So, during one of the classes, my partner-in-crime math coach, Paula, and I talked about it.
What do you think of this: instead of going in to watch others teach, we offer to give someone the day off and teach their entire schedule? We prep the lesson, print the handouts, design and deliver everything from start to finish.
Ah, yeah, I like that. Oh, and we can get their feedback to keep them in on the process, and to let them see how we envision the lesson going. I'm in!
With that, we packed up our stuff and got right to work, emailing the next group of teachers we were supposed to visit. Rather than visit, we want to give you the day off!!! Sounds great, doesn't it?!
It's actually very uncomfortable to give up control of your class for the day, and we respect the teachers' feelings on this, holding no judgment over those who opt not to partake. But those who do... oh, they're in for a ride. I sent the request out to our first site and immediately received a response from a 2nd-year teacher, among others. He is in his second year and already opening his door. This is big and I don't want to lose sight of it; we'll bring it back up near the end.
Once I found out who I'd be giving the day off, I needed to know content, what was coming before it, and what objectives he had for his students on that day. This was good because it caused him to reflect on the goals and objectives, rather than getting stuck into a rhythm of just teaching what is next. It's nothing I'm blaming anyone for; it's tough to be engaged in prepping that far in advance on a regular basis. What seemed like a day off was really a chance to do a demo lesson and model some different strategies in a not-so-sneaky disguise.
The goal was to have students understand and apply geometric rotations about the origin.
Great, I can do something with that.
Me: "Is there anything you'd like to see--or not see--in particular?"
Him: "I feel like I'm stuck in my comfort zone of powerpoints, desmos, peardeck, and worksheets."
Perfect... not. There go two of the things I was hoping for. Once Desmos and Peardeck were off the table, I needed to find another way to introduce rotations that would still be engaging. With that, I turned to the best place I knew: the #MTBoS Search Engine and wasn't disappointed. Using some of the ideas discussed in The Classroom Chef, I got into the lesson prep and settled on this:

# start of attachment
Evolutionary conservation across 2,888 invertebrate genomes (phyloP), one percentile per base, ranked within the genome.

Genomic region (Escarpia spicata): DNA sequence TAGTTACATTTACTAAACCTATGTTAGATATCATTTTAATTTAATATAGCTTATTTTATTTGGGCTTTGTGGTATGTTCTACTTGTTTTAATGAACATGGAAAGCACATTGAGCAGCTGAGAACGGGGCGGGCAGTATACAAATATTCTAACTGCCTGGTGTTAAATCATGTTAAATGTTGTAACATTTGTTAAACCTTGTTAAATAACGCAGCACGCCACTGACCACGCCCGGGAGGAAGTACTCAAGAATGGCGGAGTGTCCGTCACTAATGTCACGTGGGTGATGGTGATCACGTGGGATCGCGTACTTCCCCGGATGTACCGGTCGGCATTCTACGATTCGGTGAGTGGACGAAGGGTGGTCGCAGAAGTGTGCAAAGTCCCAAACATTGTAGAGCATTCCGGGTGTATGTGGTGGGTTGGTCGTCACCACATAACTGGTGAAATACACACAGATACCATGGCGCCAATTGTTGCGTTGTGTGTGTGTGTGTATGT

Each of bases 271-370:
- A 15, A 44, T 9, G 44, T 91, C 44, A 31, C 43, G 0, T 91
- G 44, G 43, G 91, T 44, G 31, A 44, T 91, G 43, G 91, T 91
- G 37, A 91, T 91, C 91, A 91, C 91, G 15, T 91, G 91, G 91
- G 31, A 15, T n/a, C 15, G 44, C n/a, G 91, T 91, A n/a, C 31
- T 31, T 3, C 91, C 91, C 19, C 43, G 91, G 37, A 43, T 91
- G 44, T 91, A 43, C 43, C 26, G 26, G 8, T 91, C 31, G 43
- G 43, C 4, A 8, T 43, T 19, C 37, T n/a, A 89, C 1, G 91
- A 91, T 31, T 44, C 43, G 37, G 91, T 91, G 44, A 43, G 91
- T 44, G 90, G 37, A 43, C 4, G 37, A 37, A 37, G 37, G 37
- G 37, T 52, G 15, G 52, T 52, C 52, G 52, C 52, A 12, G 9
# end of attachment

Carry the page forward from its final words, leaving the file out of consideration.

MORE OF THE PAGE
The intro video would be Robert Kaplinsky's Ms. Pac Man and the follow-up would be the video with only the translations.
Next, the students were tasked with helping me move Ms. Pac Man from the start to where the video ended. It was hilarious because every single class gave me only the translations, which worked perfectly because we could discuss the need for rotations.
Once we built up the demand as a class, I moved them to patty paper and a handout from Dane Ehlert:
I was surprised when it looked like, through my formative evaluation, every single kid in the class was rocking it. Patty paper worked, and conversations were rich. The patty paper was a major hit, with kids using it to visualize the rotations and begin forming their version of the rule for rotating a point about a center. It was so much fun to see/hear/witness!
Towards the end of the day, I asked the teacher if he wanted to take the last period. After all, he got to watch me do my thing for 5 periods, and if I were him, I would want to try some of the strategies I just saw. He ended up saying yes, and his reflection was very telling:
"After watching you, I thought I could do it, but you made it look much easier. You knew where to take the conversations and what the transitions were. I need to practice this more."
Going back to the beginning where I said it was big for him to let me in, it was even bigger to take on the last class and teach it in a way that may not have been his style. This second year teacher stepped up, took a risk, and stayed out of his comfort zone for an entire period, trying teacher moves and strategies that he hadn't practiced with someone in the room. I applaud that for sure, and it seemed like his students responded well, too.
One thing I can say is that I was exhausted after the final bell. Teaching 6 high school classes with no prep period, preparing a lesson you haven't taught in years without any of the tools you've grown accustomed to using, being explicit about particular teacher moves, and building relationships with 210 new students in a day had me drained.
I wouldn't have it any other way.
Happy "Eat The Blinking Ghosts" Fishing